With the help of a Danish army, the King rampages across the country to regain absolute power. Baron Albany (Brian Cox) and a band of rebels take Rochester Castle in an attempt to stop the tyrant king. A siege takes place, and the rebels must hold the castle until reinforcements arrive.
The film certainly ticks many of the boxes of an action blockbuster. There's a clear "big bad guy vs. underdog good guy" vibe, plenty of action, and some veterans among the B-list cast. The $25 million budget, although pocket change in Hollywood, shows how badly this indie film wants to be big. A big film, however, is not necessarily a good film.
'Ironclad' is at its strongest when it comes to the physical side of things. It does not shy away from gory violence. Heads, hands and feet go flying, blood splatters all over the the camera's lens, and there's a particularly nasty bit involving a man and a catapult. The weapons feel like instruments of destruction rather than Medieval-chic accessories, and often succeed in making viewers wince.
The fight choreography is particularly impressive - characters look like soldiers trying to tear each others' hearts out, as opposed to actors trying to high-five each other's swords. The action sacrifices style and appearance for physicality and brutality, which results in a refreshing level of authenticity.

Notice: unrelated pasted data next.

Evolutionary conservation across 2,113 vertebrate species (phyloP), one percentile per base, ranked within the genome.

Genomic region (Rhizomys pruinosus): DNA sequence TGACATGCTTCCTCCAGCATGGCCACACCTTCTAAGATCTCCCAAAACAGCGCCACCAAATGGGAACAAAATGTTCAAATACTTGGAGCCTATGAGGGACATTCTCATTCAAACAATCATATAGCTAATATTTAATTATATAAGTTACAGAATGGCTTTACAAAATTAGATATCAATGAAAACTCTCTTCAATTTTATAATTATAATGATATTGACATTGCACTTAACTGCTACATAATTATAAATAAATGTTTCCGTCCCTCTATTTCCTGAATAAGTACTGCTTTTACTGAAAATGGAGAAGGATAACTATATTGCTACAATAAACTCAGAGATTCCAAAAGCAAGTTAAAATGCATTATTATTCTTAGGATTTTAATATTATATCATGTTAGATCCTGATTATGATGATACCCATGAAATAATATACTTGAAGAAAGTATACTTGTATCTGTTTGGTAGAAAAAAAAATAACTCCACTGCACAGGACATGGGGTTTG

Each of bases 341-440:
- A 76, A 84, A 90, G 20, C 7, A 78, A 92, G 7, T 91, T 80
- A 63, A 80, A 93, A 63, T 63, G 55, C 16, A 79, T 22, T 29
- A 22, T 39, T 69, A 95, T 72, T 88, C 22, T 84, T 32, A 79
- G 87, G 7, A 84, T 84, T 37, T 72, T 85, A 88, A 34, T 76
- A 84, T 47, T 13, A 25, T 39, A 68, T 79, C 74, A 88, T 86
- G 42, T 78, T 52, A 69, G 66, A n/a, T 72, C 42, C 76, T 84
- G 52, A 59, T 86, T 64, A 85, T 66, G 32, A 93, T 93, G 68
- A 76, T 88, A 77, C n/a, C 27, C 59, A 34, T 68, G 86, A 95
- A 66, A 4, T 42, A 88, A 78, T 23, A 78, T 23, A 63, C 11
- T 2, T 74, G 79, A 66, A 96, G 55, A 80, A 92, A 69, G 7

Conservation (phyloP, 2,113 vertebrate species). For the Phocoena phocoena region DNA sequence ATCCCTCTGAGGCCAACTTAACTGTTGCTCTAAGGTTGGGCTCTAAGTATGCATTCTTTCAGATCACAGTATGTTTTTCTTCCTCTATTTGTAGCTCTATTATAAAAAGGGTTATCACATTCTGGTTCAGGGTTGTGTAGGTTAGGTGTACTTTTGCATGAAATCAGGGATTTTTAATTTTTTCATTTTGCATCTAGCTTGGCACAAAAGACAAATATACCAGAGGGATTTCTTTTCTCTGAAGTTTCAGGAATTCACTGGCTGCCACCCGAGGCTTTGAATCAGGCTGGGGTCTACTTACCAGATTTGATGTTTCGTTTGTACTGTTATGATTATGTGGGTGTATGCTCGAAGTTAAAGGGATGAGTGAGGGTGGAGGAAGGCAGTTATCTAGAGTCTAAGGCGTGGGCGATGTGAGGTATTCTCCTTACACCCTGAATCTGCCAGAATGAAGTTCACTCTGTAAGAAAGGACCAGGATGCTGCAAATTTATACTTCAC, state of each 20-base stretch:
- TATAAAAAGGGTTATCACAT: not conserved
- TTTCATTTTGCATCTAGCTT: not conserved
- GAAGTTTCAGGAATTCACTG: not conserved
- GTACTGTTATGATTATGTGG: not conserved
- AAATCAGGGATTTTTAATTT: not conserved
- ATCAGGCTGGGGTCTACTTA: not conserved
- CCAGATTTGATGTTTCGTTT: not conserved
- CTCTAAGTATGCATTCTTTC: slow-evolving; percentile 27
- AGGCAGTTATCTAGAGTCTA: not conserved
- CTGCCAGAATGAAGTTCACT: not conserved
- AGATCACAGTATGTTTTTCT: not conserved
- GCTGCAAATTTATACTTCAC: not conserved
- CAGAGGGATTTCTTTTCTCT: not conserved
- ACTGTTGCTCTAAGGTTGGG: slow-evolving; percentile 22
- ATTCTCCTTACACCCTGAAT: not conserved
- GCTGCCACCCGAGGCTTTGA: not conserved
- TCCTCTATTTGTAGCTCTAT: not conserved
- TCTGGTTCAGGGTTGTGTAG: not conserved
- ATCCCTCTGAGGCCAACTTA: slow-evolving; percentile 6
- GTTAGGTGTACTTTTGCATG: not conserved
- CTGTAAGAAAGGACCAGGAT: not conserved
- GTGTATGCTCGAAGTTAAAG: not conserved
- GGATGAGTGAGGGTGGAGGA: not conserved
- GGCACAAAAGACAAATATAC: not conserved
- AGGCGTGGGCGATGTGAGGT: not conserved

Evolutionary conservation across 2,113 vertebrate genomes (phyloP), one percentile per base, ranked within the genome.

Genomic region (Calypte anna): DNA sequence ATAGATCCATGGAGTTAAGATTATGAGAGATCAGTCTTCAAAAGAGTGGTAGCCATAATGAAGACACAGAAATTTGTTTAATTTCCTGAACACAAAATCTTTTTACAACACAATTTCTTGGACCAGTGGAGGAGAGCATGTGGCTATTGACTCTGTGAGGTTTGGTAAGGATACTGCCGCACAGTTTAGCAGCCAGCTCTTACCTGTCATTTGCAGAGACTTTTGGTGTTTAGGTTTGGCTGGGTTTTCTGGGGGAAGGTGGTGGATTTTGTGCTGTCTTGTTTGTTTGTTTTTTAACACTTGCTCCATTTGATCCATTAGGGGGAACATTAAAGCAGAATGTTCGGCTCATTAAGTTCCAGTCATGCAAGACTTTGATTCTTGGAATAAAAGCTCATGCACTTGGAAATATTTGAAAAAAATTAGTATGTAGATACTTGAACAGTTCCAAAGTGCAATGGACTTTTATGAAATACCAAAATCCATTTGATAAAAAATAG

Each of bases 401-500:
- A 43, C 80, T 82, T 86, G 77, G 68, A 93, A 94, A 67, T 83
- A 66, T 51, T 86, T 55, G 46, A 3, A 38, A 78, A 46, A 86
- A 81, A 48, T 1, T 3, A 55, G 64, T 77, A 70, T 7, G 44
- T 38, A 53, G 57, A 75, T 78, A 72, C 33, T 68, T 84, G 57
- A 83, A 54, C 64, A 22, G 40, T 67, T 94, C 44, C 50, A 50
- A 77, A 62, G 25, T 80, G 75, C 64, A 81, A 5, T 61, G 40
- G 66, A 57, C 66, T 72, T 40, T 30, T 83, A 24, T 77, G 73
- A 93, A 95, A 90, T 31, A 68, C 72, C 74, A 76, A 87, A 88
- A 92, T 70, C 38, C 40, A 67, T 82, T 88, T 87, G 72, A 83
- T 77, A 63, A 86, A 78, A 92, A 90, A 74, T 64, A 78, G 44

The 13th century England recreated looks good enough to fool anyone but a history buff. Giamatti and Cox play their roles with conviction and succeed in getting the story moving. Giamatti is particularly watchable, playing King John as an unhinged sadist.
The narrative is where 'Ironclad' falters. Fully aware that the film is essentially about a group of soldiers in a building, the writers have tried to spice things up. One of the rebels (James Purefoy) happens to be a Templar Knight. He regrets killing people for God, so he goes on a diet of silence and chastity, the latter of which is tested (of course) by the lady of the castle (Kate Mara). These are ill-advised attempts at emotional content and only serve to distract from what should have been a simpler, more polished affair.
Regrettably, the filmmakers decided to emulate that most repulsive staple of modern action blockbusters - the shaky-cam. Specifically namechecking 'Transformers 2' and the 'Bourne' sequels as influences (not a good sign), they decided to shake the picture to create "a very real sense of action".
What is achieved instead is a very real sense of frustration every time the action is made unnecessarily incoherent. Once again, the "Michael Bay Effect" has ruined a film that would have otherwise looked excellent, and wasted the work of an obviously talented action choreographer.
Despite its flaws, fans of mud'n'blood, hack'n'slash mini-epics will find plenty to like in 'Ironclad'. It is comparable to 'Robin Hood' despite costing $130 million less to make. Director Jonathan English wanted to create an action blockbuster. In terms of scale and ambition, he has succeeded. But blockbusters aren't perfect, and neither is this.